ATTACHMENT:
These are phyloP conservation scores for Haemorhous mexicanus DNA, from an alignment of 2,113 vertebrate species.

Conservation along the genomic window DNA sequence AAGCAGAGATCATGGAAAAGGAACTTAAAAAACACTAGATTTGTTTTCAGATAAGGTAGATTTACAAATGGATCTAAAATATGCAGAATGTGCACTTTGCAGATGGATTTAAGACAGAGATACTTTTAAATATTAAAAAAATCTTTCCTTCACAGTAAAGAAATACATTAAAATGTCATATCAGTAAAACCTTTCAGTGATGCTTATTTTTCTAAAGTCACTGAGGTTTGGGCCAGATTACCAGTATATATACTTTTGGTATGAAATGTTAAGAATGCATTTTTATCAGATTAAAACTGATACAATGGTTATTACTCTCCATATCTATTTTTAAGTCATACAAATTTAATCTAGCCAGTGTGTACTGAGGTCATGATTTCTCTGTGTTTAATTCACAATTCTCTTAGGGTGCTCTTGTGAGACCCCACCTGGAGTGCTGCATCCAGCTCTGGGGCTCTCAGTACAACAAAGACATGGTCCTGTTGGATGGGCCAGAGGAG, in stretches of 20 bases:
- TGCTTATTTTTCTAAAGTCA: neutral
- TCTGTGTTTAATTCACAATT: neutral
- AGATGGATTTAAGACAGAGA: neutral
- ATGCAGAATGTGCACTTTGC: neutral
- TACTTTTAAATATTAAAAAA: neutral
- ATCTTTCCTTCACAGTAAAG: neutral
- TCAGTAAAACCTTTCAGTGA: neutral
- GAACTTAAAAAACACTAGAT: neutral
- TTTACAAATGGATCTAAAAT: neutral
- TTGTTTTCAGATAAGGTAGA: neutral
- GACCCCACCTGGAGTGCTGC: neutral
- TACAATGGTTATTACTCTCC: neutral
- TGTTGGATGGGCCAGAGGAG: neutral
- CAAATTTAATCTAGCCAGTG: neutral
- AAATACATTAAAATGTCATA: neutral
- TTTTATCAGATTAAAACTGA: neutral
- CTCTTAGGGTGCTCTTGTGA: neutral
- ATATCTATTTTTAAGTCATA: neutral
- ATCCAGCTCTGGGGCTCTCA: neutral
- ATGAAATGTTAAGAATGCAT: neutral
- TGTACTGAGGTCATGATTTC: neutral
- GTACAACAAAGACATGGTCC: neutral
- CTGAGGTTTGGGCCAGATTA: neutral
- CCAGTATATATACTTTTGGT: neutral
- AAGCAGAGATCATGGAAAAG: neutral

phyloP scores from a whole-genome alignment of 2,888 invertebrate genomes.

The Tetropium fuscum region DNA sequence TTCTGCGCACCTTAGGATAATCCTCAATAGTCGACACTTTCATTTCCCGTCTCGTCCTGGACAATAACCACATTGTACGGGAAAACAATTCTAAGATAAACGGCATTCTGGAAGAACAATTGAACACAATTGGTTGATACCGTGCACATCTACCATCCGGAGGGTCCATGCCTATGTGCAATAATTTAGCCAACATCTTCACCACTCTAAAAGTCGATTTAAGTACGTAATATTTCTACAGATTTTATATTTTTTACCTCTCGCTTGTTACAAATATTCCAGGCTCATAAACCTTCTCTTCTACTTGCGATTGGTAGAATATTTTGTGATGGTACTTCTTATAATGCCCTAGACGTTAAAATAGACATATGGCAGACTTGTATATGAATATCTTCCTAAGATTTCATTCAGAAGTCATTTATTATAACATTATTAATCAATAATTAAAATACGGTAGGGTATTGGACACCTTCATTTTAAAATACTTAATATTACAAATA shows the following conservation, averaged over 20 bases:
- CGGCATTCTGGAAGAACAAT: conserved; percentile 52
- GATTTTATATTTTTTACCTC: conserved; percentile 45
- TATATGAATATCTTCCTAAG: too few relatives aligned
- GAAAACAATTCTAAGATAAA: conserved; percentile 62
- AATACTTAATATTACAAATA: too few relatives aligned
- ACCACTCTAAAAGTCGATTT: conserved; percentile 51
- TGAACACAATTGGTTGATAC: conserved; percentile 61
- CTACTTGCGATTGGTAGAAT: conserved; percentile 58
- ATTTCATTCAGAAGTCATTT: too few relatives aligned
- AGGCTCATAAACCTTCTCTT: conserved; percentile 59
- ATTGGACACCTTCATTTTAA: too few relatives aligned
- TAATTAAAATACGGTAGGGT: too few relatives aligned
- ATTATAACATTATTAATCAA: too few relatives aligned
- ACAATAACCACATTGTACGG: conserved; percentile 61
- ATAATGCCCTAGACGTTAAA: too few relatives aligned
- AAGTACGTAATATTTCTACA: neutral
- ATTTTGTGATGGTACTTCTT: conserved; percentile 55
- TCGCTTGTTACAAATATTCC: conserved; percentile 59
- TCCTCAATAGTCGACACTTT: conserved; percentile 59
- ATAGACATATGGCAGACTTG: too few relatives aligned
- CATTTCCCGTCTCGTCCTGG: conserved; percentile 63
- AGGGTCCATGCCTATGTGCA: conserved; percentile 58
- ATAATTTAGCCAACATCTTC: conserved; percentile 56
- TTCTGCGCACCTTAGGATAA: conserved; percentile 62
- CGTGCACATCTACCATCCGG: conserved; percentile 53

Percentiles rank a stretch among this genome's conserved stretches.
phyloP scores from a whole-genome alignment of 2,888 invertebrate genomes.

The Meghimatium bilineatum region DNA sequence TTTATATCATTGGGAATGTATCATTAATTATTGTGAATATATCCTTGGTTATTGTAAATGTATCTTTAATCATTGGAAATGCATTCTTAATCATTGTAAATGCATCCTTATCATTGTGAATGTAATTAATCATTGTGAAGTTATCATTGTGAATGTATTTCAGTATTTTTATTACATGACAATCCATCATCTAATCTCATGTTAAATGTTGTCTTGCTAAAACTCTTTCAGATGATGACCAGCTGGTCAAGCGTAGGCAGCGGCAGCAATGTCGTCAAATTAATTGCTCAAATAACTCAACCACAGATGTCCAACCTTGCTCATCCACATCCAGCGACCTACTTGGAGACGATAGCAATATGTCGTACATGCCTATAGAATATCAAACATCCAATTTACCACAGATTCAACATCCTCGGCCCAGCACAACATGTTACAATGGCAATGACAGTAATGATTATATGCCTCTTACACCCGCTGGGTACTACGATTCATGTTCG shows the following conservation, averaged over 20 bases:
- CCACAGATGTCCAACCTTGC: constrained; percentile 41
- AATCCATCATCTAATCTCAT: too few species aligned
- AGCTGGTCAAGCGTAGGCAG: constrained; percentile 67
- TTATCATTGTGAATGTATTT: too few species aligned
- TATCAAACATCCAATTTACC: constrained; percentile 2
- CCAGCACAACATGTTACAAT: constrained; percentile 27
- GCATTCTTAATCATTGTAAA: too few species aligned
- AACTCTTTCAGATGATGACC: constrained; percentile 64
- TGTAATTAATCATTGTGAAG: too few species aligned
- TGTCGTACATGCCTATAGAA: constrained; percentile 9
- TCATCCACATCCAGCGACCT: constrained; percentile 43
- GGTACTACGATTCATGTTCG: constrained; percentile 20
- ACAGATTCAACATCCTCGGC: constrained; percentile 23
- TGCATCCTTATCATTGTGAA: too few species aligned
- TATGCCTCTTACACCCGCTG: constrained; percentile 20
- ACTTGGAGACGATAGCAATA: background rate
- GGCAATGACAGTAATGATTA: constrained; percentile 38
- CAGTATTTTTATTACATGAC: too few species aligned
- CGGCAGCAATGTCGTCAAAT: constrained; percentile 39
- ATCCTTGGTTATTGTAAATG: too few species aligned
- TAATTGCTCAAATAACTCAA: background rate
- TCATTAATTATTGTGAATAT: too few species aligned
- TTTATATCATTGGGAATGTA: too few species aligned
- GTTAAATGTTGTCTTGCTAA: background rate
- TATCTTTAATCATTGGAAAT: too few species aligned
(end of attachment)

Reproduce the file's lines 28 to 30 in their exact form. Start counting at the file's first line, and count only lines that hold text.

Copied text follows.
phyloP scores from a whole-genome alignment of 2,888 invertebrate genomes.

The Tetropium fuscum region DNA sequence TTCTGCGCACCTTAGGATAATCCTCAATAGTCGACACTTTCATTTCCCGTCTCGTCCTGGACAATAACCACATTGTACGGGAAAACAATTCTAAGATAAACGGCATTCTGGAAGAACAATTGAACACAATTGGTTGATACCGTGCACATCTACCATCCGGAGGGTCCATGCCTATGTGCAATAATTTAGCCAACATCTTCACCACTCTAAAAGTCGATTTAAGTACGTAATATTTCTACAGATTTTATATTTTTTACCTCTCGCTTGTTACAAATATTCCAGGCTCATAAACCTTCTCTTCTACTTGCGATTGGTAGAATATTTTGTGATGGTACTTCTTATAATGCCCTAGACGTTAAAATAGACATATGGCAGACTTGTATATGAATATCTTCCTAAGATTTCATTCAGAAGTCATTTATTATAACATTATTAATCAATAATTAAAATACGGTAGGGTATTGGACACCTTCATTTTAAAATACTTAATATTACAAATA shows the following conservation, averaged over 20 bases:
- CGGCATTCTGGAAGAACAAT: conserved; percentile 52